The Gwinnett County Police Department announced Monday it will no longer write tickets or arrest anyone caught with an ounce or less of marijuana.
The department publicized the change Monday, days after Gwinnett County Solicitor General Brian Whiteside announced his office would no longer prosecute marijuana cases. Both offices made the change because a new statewide law means a new drug identification test is necessary before marijuana cases can go to court.
The Georgia Hemp Farming Act, signed into law May 10, allows licensed Georgia farmers to grow hemp. Marijuana and hemp are almost identical, but hemp contains only trace amounts of THC, the chemical in marijuana that produces a high. Whiteside and District Attorney Danny Porter say that the law does not address hemp possession by regular citizens, making it legal by default.
The agency has been working on testing to distinguish between hemp and marijuana since the law was signed, according to spokeswoman Nelly Miles. The GBI Crime Lab in Decatur is expected to be able to conduct these tests on suspected marijuana samples by Sept. 3, but the agency will only accept samples from cases involving at least 30 grams or more — enough to qualify for felony charges.
Field tests for officers are still unavailable, Miles said, leaving them with the issue in misdemeanor cases.
The solicitor’s office, which handles misdemeanors, has already dismissed more than 140 marijuana cases in Gwinnett. Misdemeanor marijuana cases from May 10 onward will not be prosecuted, Whiteside said.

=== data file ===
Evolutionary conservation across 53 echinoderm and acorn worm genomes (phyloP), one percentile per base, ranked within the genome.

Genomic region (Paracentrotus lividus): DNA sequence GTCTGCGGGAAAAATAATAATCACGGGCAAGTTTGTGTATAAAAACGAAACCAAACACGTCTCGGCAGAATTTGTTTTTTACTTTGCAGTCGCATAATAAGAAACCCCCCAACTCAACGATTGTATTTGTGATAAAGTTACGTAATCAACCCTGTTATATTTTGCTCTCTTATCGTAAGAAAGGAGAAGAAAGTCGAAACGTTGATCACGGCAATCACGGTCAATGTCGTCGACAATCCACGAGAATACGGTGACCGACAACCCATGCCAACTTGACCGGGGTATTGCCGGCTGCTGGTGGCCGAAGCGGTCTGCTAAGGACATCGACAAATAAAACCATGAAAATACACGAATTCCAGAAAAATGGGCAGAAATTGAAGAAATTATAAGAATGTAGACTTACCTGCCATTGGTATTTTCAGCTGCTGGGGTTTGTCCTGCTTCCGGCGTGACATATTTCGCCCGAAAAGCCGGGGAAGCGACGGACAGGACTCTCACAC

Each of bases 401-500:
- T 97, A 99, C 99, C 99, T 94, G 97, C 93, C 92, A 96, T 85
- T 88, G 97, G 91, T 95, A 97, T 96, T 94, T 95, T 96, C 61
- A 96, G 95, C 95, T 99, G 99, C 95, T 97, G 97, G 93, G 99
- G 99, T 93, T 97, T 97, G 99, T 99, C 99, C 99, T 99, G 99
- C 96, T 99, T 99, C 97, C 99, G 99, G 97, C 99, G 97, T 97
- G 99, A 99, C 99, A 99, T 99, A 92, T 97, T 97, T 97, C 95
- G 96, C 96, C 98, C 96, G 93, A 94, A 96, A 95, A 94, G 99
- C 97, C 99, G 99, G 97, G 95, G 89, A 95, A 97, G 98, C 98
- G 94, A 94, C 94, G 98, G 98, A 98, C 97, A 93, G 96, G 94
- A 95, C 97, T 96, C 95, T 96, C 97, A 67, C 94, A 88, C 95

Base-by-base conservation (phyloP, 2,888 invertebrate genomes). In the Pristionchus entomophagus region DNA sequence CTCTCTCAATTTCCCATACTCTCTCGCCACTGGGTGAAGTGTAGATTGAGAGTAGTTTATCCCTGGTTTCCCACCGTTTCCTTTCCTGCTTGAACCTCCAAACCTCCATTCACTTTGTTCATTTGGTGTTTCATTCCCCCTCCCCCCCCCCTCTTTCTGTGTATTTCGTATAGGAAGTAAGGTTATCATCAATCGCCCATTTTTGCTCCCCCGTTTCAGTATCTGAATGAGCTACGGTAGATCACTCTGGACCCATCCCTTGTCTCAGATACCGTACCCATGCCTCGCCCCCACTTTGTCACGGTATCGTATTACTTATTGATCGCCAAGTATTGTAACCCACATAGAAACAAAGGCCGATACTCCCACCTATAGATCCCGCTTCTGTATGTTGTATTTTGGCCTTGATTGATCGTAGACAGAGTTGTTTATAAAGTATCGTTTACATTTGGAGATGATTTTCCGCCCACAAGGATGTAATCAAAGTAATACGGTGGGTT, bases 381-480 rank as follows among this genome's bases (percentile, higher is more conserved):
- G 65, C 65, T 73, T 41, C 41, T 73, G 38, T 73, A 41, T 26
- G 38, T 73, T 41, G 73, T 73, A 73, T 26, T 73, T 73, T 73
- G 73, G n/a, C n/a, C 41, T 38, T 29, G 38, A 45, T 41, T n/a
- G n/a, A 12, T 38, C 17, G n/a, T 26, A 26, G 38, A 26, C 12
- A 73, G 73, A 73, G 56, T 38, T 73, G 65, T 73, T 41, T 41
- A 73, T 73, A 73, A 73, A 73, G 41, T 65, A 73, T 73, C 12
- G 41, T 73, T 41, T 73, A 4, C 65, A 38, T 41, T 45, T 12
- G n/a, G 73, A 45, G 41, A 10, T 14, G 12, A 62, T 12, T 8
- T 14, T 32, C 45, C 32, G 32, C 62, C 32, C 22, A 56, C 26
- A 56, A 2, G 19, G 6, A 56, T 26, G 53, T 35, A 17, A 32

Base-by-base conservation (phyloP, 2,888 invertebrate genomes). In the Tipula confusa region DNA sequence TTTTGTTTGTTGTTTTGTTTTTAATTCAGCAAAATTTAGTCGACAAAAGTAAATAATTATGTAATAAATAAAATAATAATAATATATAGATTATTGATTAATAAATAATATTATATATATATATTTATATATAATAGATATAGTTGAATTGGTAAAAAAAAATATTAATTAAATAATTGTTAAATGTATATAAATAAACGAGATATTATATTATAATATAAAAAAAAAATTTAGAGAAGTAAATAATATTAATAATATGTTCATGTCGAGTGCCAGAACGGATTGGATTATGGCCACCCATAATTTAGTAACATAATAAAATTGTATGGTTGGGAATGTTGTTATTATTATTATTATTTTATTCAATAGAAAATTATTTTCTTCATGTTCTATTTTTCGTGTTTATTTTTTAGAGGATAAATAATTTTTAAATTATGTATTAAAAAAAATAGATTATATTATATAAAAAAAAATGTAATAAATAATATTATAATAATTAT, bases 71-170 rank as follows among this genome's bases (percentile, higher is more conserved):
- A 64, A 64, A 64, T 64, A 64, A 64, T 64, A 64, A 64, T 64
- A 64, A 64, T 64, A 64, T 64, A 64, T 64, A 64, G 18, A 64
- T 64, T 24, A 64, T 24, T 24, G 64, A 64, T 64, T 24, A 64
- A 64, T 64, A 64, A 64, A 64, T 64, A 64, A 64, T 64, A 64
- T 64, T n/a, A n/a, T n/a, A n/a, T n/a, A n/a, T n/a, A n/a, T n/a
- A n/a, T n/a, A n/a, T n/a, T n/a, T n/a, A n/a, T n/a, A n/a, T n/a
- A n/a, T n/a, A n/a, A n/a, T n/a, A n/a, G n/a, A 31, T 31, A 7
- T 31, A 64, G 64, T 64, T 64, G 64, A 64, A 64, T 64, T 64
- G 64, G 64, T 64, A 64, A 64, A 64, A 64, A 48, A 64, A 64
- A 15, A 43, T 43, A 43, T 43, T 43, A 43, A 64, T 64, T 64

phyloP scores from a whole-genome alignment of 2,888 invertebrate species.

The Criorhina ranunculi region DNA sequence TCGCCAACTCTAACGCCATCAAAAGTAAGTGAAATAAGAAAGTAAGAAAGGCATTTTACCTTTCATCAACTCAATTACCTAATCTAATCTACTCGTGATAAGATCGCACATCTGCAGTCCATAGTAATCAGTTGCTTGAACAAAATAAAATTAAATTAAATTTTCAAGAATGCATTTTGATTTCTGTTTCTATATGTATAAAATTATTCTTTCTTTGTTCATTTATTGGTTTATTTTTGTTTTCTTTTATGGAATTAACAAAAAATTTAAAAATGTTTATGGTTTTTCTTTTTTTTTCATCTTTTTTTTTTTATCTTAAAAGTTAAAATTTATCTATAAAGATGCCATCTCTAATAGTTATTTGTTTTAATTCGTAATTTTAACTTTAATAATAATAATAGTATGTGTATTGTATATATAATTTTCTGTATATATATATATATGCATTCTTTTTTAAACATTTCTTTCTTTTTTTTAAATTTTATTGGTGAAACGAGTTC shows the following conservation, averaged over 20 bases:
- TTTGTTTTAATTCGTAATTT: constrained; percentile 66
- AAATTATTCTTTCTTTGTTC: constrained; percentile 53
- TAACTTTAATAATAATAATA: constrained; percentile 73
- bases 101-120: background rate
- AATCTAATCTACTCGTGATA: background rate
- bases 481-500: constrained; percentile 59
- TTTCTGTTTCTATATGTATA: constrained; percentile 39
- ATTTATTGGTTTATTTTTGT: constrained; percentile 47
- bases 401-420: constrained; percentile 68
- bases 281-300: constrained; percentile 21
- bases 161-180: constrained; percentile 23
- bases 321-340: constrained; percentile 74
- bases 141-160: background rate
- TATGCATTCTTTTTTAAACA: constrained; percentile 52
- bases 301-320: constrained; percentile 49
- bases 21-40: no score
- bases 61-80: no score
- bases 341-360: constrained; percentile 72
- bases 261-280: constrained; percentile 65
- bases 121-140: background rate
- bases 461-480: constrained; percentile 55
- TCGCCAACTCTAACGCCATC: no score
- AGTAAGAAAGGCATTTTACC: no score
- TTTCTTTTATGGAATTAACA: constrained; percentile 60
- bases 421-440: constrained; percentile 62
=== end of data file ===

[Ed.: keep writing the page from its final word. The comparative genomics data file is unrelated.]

The halt in misdemeanor marijuana charges in Gwinnett differs from marijuana policies in Atlanta, unincorporated Fulton County and Clarkston, which decriminalized marijuana through legislative action. In those jurisdictions, misdemeanor possession is still punishable by a fine of up to $75.
While Whiteside will stop misdemeanor marijuana prosecution, Porter, whose office handles felonies, will review felony marijuana charges on a case-by-case basis.
The police department’s move to halt misdemeanor marijuana charges and citations is temporary, Sgt. Jake Smith said. Arrests and citations will resume when a court-accepted THC concentration test is available, Smith said.
The county police department will wait for the Georgia Bureau of Investigation to identify new testing methods and protocol, he added, and will follow the agency’s guidance on training officers for this new wrinkle to marijuana prosecution.
While a test exists to determine THC concentration in suspected marijuana, that test is not currently accepted by state law enforcement or courts, Smith said.
“Marijuana is still illegal in Georgia. We want people to remember that,” Smith said. “Once we can get back out there and enforce the law, we will.”
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